Supplier Partners Testify to Their CSR in Global Compact Survey
More than 30 individuals representing TRSA supplier partner member companies responded positively to an email appeal to complete a checklist attesting to their companies’ adherence to principles of the United Nations (UN) Global Compact. This supports linen, uniform and facility services operators in presenting their customers with evidence of their suppliers’ commitments to corporate social responsibility (CSR).
Reviewed by the TRSA Industrial, Uniform & Workwear Committee at its March 30 meeting, the response prompted this group to call for a second emailing for such participation. The TRSA Supplier Partner Council Board of Directors endorsed the campaign in 2021 and will review its progress, too.
Linen and uniform service customers, such as Fortune 500 companies, have asked TRSA member operators to sign documents that attest to their CSR practices. Failure to properly execute such an agreement may result in service contract termination. In such a buyer-seller interchange, the seller is most credible when it has earned a CSR certification.
TRSA’s Industrial, Uniform & Workwear Committee observed that when TRSA operators are in the seller role, they would be strengthened if they could show evidence that their suppliers, particularly those who benefit from labor in developing countries, are at least CSR-conscious. Some such suppliers currently present certifications for this purpose.
With the approval of the TRSA Supplier Partner Council Executive Committee, the Industrial, Uniform & Workwear Committee distributed the checklist, aligned with the compact. Launched in 2000, the compact is a policy platform and a practical framework for companies committed to CSR. With more than 8,000 signatories in more than 135 countries, it is the world’s largest voluntary CSR initiative. The compact aligns business operations and strategies with universally accepted principles in:
- Human Rights. Support and respect protection of internationally proclaimed human rights and ensure no complicity in human rights abuses.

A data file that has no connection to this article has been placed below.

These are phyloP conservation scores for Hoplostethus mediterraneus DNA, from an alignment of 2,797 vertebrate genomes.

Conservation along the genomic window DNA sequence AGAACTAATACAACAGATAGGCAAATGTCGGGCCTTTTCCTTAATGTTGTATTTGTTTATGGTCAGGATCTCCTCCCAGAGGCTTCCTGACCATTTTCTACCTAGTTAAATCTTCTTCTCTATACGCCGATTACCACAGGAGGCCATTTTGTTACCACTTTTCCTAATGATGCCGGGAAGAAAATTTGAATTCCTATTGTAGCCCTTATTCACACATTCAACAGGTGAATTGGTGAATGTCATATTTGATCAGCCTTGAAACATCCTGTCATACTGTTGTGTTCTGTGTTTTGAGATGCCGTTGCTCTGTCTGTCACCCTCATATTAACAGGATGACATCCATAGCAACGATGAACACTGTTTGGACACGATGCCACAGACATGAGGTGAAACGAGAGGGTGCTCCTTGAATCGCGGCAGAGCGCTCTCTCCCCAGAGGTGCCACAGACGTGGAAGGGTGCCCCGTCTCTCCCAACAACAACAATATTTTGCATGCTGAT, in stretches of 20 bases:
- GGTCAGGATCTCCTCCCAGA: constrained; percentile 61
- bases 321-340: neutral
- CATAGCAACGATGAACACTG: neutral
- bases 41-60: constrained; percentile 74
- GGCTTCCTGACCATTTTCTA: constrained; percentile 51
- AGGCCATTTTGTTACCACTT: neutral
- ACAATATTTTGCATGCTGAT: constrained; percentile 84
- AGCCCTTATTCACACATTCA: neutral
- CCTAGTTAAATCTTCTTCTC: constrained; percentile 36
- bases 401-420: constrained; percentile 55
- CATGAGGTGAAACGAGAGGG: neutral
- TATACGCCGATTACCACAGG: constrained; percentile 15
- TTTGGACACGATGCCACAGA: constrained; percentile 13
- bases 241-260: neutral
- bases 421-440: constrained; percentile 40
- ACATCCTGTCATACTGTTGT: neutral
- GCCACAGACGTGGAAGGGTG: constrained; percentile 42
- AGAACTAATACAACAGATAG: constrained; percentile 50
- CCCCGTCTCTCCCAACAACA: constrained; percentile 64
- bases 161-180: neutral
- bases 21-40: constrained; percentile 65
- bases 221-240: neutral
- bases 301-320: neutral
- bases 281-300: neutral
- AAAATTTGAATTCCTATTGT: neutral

- Labor. Uphold freedom of association and recognize the right to collective bargaining, eliminate all forced and compulsory labor, abolish child labor, eliminate discrimination in employment and occupation.
- Environment. Take precautionary approach to environmental challenges, undertake initiatives to promote greater environmental responsibility, encourage development and diffusion of environmentally friendly technologies.
- Anti-Corruption. Work against corruption in all forms, including extortion and bribery.
In years to come, the Industrial, Uniform & Workwear Committee envisions TRSA developing a more complex document, such as one that enables supplier partners to list any CSR certifications or other proof of third-party CSR compliance.
CSR fits into the social component of Environmental, Social and Governance (ESG), an emerging regulatory framework in the European Union (EU) and the subject of a proposed U.S. Securities and Exchange Commission (SEC) rule. These rules aim to require public companies to disclose their ESG practices so investors are aware of these. Undertaking ESG efforts voluntarily is viewed as a means for companies to enhance trust, mitigate risk and unlock new value in building a sustainable future. Critical issues include decarbonization, reporting, sustainable finance, and diversity, equity and inclusion (DEI). TRSA is forming a task force to examine how linen, uniform and facility services companies can collaborate to promote the industry’s ESG.
View the list of positive respondents to the TRSA supplier checklist here and learn more about the compact here. For more information, contact Ken Koepper at 540.613.5110.